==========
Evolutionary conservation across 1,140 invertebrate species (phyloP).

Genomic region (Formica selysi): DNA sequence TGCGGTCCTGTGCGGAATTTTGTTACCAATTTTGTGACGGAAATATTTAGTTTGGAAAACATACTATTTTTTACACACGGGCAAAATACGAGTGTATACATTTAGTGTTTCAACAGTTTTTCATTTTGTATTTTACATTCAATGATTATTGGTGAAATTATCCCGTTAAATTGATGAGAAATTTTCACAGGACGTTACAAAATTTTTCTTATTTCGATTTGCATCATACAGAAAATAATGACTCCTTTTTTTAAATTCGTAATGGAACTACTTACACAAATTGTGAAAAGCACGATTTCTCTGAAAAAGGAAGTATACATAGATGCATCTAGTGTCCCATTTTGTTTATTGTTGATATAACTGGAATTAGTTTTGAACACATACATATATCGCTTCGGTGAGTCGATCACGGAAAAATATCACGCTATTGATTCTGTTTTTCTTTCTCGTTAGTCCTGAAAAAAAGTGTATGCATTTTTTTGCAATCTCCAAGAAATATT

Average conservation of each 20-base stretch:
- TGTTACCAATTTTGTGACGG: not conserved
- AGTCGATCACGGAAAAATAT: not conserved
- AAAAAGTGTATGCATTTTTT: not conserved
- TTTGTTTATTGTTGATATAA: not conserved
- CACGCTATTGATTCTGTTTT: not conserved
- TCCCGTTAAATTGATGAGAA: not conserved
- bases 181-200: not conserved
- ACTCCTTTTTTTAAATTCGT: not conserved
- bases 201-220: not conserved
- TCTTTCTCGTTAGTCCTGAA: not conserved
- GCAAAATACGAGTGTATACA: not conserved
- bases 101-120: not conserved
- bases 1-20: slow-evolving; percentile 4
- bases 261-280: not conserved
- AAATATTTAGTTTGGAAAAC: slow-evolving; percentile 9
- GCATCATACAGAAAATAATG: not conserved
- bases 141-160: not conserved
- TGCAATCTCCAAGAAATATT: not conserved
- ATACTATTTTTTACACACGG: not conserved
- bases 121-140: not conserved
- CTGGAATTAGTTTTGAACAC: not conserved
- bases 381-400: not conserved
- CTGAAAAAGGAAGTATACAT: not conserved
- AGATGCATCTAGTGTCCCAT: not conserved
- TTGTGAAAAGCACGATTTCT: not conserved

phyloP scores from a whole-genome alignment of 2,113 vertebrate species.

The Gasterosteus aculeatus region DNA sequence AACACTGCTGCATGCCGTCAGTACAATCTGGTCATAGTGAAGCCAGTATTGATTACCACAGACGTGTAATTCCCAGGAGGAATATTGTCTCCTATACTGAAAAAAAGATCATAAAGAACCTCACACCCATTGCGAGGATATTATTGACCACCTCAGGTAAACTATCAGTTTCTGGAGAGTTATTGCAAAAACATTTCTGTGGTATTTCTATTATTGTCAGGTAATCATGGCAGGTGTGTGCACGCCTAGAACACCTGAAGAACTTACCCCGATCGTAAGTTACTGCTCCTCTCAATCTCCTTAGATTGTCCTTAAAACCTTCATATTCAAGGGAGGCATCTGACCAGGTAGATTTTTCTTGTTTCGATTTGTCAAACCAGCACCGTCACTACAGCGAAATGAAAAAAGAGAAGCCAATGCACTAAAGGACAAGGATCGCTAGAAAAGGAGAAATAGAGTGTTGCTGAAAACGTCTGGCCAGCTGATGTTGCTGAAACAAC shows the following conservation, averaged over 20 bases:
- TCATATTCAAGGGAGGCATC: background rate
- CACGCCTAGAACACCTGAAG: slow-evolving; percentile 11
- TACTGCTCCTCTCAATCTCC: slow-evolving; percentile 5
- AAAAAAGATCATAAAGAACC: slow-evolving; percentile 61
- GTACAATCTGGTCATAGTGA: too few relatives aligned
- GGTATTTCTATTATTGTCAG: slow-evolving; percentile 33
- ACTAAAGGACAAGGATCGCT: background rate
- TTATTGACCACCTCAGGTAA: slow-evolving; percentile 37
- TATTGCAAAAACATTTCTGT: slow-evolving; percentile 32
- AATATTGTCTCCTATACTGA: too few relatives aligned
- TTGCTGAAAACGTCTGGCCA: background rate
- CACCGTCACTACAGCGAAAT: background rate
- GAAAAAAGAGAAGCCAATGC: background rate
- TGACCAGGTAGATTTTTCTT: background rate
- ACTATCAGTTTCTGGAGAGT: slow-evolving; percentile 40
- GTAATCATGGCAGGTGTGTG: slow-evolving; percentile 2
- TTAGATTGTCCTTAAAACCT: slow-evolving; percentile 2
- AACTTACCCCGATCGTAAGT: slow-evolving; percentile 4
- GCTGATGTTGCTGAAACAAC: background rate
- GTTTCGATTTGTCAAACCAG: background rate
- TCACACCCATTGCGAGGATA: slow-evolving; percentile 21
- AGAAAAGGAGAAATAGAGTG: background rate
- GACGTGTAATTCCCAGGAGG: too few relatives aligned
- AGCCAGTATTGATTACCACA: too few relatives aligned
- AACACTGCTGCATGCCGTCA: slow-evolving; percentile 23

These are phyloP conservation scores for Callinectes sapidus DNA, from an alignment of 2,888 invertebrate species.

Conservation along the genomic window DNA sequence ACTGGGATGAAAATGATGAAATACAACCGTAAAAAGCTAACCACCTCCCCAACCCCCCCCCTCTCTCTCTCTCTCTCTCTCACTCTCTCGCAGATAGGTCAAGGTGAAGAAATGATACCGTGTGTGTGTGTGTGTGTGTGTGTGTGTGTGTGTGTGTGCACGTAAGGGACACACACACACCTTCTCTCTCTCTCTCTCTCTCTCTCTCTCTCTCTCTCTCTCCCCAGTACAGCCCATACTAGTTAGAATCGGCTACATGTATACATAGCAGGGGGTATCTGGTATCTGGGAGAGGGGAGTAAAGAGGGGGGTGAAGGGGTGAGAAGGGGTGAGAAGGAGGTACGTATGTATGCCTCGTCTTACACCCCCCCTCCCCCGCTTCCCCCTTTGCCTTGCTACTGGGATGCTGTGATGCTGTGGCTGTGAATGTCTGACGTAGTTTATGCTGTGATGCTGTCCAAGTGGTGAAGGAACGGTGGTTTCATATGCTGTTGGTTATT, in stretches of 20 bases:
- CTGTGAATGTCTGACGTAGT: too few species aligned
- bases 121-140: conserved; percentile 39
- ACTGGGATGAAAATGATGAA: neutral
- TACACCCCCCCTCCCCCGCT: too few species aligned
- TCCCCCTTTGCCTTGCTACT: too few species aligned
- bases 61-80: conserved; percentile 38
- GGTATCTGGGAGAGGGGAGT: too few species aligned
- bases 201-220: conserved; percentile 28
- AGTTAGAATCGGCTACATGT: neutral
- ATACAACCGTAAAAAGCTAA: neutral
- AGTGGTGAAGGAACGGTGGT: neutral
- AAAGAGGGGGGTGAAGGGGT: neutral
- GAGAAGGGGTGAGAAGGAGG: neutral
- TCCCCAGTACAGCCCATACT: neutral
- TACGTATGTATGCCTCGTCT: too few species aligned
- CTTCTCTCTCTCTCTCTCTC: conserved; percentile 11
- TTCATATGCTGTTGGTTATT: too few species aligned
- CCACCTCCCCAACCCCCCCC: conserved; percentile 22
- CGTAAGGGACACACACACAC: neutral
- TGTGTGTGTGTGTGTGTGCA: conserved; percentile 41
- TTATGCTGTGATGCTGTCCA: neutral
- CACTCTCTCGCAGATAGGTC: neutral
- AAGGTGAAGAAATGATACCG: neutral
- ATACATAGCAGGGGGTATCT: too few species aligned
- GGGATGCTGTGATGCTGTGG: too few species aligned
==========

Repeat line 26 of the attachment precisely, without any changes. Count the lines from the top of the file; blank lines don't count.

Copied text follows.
- CTGAAAAAGGAAGTATACAT: not conserved